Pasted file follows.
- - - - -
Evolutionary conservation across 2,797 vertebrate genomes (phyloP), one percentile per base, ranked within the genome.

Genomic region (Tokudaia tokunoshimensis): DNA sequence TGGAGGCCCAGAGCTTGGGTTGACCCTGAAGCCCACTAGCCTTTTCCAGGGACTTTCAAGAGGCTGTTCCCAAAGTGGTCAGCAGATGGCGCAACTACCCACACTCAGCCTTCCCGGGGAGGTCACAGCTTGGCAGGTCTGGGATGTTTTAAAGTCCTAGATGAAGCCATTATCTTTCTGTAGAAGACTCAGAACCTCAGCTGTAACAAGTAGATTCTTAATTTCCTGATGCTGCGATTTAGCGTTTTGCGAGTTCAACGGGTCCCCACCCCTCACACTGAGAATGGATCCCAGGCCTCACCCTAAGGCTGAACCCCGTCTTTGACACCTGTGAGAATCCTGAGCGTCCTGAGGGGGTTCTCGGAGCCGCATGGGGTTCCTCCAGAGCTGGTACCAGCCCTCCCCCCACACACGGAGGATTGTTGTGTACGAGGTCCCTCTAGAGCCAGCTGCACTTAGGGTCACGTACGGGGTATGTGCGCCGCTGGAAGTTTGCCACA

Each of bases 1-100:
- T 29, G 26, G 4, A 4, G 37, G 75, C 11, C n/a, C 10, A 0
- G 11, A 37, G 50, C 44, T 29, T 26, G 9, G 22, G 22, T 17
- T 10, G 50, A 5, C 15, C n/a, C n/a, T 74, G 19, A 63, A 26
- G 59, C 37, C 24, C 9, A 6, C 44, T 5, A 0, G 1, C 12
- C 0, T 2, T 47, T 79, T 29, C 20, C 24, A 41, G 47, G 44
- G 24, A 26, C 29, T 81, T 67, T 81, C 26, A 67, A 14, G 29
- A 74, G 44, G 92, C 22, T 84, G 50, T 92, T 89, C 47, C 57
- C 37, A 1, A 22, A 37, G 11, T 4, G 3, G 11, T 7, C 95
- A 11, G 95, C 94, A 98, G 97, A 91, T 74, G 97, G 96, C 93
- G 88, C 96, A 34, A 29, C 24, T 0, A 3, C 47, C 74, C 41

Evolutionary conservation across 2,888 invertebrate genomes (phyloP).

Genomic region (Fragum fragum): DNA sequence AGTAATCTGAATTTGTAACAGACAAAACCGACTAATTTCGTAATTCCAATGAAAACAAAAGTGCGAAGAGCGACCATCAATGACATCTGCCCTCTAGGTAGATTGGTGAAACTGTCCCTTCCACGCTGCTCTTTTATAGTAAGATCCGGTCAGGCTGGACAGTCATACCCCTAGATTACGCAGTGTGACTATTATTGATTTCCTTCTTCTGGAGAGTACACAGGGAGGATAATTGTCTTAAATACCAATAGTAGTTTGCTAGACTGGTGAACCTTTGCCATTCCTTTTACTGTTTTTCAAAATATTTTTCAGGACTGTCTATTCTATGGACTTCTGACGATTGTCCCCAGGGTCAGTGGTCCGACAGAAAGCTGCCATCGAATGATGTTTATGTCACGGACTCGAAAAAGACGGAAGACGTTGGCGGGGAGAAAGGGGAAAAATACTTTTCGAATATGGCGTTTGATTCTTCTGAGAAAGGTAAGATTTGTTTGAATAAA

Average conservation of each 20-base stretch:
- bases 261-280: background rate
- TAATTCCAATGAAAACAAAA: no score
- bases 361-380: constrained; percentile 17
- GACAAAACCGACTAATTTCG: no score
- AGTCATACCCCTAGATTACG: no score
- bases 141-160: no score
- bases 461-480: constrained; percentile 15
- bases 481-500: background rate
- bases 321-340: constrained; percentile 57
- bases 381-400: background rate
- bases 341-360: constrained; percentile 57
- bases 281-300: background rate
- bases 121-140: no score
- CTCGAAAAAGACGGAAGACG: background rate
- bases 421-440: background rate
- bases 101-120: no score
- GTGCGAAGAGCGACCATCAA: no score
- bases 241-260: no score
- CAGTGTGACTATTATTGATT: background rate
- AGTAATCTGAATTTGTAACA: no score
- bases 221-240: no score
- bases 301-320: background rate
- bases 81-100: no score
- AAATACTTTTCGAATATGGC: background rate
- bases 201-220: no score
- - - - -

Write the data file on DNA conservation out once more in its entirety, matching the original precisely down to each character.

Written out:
Evolutionary conservation across 2,797 vertebrate genomes (phyloP), one percentile per base, ranked within the genome.

Genomic region (Tokudaia tokunoshimensis): DNA sequence TGGAGGCCCAGAGCTTGGGTTGACCCTGAAGCCCACTAGCCTTTTCCAGGGACTTTCAAGAGGCTGTTCCCAAAGTGGTCAGCAGATGGCGCAACTACCCACACTCAGCCTTCCCGGGGAGGTCACAGCTTGGCAGGTCTGGGATGTTTTAAAGTCCTAGATGAAGCCATTATCTTTCTGTAGAAGACTCAGAACCTCAGCTGTAACAAGTAGATTCTTAATTTCCTGATGCTGCGATTTAGCGTTTTGCGAGTTCAACGGGTCCCCACCCCTCACACTGAGAATGGATCCCAGGCCTCACCCTAAGGCTGAACCCCGTCTTTGACACCTGTGAGAATCCTGAGCGTCCTGAGGGGGTTCTCGGAGCCGCATGGGGTTCCTCCAGAGCTGGTACCAGCCCTCCCCCCACACACGGAGGATTGTTGTGTACGAGGTCCCTCTAGAGCCAGCTGCACTTAGGGTCACGTACGGGGTATGTGCGCCGCTGGAAGTTTGCCACA

Each of bases 1-100:
- T 29, G 26, G 4, A 4, G 37, G 75, C 11, C n/a, C 10, A 0
- G 11, A 37, G 50, C 44, T 29, T 26, G 9, G 22, G 22, T 17
- T 10, G 50, A 5, C 15, C n/a, C n/a, T 74, G 19, A 63, A 26
- G 59, C 37, C 24, C 9, A 6, C 44, T 5, A 0, G 1, C 12
- C 0, T 2, T 47, T 79, T 29, C 20, C 24, A 41, G 47, G 44
- G 24, A 26, C 29, T 81, T 67, T 81, C 26, A 67, A 14, G 29
- A 74, G 44, G 92, C 22, T 84, G 50, T 92, T 89, C 47, C 57
- C 37, A 1, A 22, A 37, G 11, T 4, G 3, G 11, T 7, C 95
- A 11, G 95, C 94, A 98, G 97, A 91, T 74, G 97, G 96, C 93
- G 88, C 96, A 34, A 29, C 24, T 0, A 3, C 47, C 74, C 41

Evolutionary conservation across 2,888 invertebrate genomes (phyloP).

Genomic region (Fragum fragum): DNA sequence AGTAATCTGAATTTGTAACAGACAAAACCGACTAATTTCGTAATTCCAATGAAAACAAAAGTGCGAAGAGCGACCATCAATGACATCTGCCCTCTAGGTAGATTGGTGAAACTGTCCCTTCCACGCTGCTCTTTTATAGTAAGATCCGGTCAGGCTGGACAGTCATACCCCTAGATTACGCAGTGTGACTATTATTGATTTCCTTCTTCTGGAGAGTACACAGGGAGGATAATTGTCTTAAATACCAATAGTAGTTTGCTAGACTGGTGAACCTTTGCCATTCCTTTTACTGTTTTTCAAAATATTTTTCAGGACTGTCTATTCTATGGACTTCTGACGATTGTCCCCAGGGTCAGTGGTCCGACAGAAAGCTGCCATCGAATGATGTTTATGTCACGGACTCGAAAAAGACGGAAGACGTTGGCGGGGAGAAAGGGGAAAAATACTTTTCGAATATGGCGTTTGATTCTTCTGAGAAAGGTAAGATTTGTTTGAATAAA

Average conservation of each 20-base stretch:
- bases 261-280: background rate
- TAATTCCAATGAAAACAAAA: no score
- bases 361-380: constrained; percentile 17
- GACAAAACCGACTAATTTCG: no score
- AGTCATACCCCTAGATTACG: no score
- bases 141-160: no score
- bases 461-480: constrained; percentile 15
- bases 481-500: background rate
- bases 321-340: constrained; percentile 57
- bases 381-400: background rate
- bases 341-360: constrained; percentile 57
- bases 281-300: background rate
- bases 121-140: no score
- CTCGAAAAAGACGGAAGACG: background rate
- bases 421-440: background rate
- bases 101-120: no score
- GTGCGAAGAGCGACCATCAA: no score
- bases 241-260: no score
- CAGTGTGACTATTATTGATT: background rate
- AGTAATCTGAATTTGTAACA: no score
- bases 221-240: no score
- bases 301-320: background rate
- bases 81-100: no score
- AAATACTTTTCGAATATGGC: background rate
- bases 201-220: no score